9. Briggs, H., & Milligan, P. R. (1944) Chip fusion of the low backfollowing exploration of the spinal canal. The Journal of Bone & Joint 26(1):125-130.

10. Harrington, P. R. (1973). 1973 Nicoals Andry Award Contribution: The History and Development of Harrington Instrumentation. Clinical Orthopaedics and Related Research93, 110–112. doi: 10.1097/00003086-197306000-00013

11. Boucher H. H. (1959). A method of spinal fusion. Journal of Bone & Joint Surgery, 41-B(2), 248-259.

12. Cloward, R. B. (1958). The Anterior Approach for Removal of Ruptured Cervical Disks. Journal of Neurosurgery15(6), 602–617. doi: 10.3171/jns.1958.15.6.0602

13. Grob, D. & Magerl, F. (1987). [Surgical stabilization of C1 and C2 fractures]. Der Orthopäde, 16(1), 46-54.

14. Roy-Camille, R., Saillant, G., Judet, T., & Mammoudy, P. (1983). [Recent injuries of the last 5 cervical vertebrae in the adult (with and without neurologic complications)]. Sem Hop, 59(19), 1479-1488.

15. Burman, M. S. (1931). Myeloscopy or the direct visualitization of the spinal canal and its contents. Journal of Bone & Joint Surgery, 13(4):695–696.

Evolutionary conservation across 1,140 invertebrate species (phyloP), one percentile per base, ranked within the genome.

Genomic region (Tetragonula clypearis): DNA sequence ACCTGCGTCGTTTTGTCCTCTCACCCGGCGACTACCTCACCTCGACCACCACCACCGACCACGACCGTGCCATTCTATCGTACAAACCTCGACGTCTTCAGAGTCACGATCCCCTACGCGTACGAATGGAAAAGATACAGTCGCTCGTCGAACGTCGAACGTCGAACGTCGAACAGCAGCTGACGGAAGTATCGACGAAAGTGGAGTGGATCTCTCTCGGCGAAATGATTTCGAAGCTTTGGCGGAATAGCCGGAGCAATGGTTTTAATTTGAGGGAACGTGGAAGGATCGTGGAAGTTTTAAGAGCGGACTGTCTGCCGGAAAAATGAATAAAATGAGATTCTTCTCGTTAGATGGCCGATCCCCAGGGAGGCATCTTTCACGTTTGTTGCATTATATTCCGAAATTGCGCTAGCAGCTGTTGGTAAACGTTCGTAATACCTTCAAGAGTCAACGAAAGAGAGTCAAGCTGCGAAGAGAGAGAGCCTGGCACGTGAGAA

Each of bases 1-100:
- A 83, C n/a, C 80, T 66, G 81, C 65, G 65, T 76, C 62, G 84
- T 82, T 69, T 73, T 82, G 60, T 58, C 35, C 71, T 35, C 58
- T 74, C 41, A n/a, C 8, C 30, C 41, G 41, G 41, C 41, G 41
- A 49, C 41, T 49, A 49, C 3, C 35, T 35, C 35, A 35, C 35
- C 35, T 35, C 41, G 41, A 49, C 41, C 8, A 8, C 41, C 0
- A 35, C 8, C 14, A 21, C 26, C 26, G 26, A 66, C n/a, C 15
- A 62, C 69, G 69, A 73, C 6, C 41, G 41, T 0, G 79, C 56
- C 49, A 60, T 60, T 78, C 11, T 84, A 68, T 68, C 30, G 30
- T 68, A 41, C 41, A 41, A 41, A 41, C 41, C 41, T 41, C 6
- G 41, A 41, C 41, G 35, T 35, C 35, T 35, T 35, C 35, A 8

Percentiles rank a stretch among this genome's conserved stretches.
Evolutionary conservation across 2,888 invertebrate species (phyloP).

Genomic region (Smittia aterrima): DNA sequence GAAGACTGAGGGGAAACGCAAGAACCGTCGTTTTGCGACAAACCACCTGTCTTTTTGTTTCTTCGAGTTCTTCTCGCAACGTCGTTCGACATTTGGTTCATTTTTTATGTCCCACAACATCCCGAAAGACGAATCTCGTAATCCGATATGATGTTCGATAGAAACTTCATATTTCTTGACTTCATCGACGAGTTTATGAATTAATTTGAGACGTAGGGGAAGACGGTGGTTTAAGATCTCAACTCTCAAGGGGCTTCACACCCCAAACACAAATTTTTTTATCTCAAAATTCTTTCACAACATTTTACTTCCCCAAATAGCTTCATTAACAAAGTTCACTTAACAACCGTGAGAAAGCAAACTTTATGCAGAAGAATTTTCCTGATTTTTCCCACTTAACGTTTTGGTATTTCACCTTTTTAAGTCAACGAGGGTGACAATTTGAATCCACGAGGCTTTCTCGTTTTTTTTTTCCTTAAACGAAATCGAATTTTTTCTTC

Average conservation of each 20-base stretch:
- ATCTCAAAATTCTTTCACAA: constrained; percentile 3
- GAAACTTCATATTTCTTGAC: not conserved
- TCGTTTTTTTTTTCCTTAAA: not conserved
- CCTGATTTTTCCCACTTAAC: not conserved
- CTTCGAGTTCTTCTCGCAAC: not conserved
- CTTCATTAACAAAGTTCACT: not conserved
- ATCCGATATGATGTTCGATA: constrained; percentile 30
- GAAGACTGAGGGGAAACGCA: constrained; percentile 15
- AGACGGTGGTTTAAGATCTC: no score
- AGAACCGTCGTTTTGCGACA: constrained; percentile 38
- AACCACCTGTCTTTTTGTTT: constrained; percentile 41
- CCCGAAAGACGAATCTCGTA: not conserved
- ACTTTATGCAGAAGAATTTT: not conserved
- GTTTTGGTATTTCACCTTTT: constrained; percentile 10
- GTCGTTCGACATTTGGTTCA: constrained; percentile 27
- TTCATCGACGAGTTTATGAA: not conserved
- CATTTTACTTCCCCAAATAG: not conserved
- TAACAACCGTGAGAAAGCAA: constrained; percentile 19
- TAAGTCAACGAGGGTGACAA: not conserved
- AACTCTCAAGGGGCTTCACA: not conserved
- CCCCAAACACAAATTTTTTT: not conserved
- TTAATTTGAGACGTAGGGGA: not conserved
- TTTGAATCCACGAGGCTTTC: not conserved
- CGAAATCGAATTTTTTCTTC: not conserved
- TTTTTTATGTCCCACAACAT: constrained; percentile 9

16. Christie, S. D., & Song, J. K. (2006). Minimally Invasive Lumbar Discectomy and Foraminotomy. Neurosurgery Clinics of North America17(4), 459–466. doi: 10.1016/j.nec.2006.06.001

17. Deukmedjian, A. R., Ahmadian, A., Bach, K., Zouzias, A., & Uribe, J. S. (2013). Minimally invasive lateral approach for adult degenerative scoliosis: lessons learned. Neurosurgical Focus35(2). doi: 10.3171/2013.5.focus13173

18. Snyder, L. A., Otoole, J., Eichholz, K. M., Perez-Cruet, M. J., & Fessler, R. (2014). The Technological Development of Minimally Invasive Spine Surgery. BioMed Research International2014, 1–9. doi: 10.1155/2014/293582

19. Dsouza, M., Gendreau, J., Feng, A., Kim, L. H., Ho, A. L., & Veeravagu, A. (2019). Robotic-Assisted Spine Surgery: History, Efficacy, Cost, And Future Trends. Robotic Surgery: Research and Reviews, Volume 6, 9–23. doi: 10.2147/rsrr.s190720

20. Ghasem, A., Sharma, A., Greif, D. N., Alam, M., & Maaieh, M. A. (2018). The Arrival of Robotics in Spine Surgery. Spine43(23), 1670–1677. doi: 10.1097/brs.0000000000002695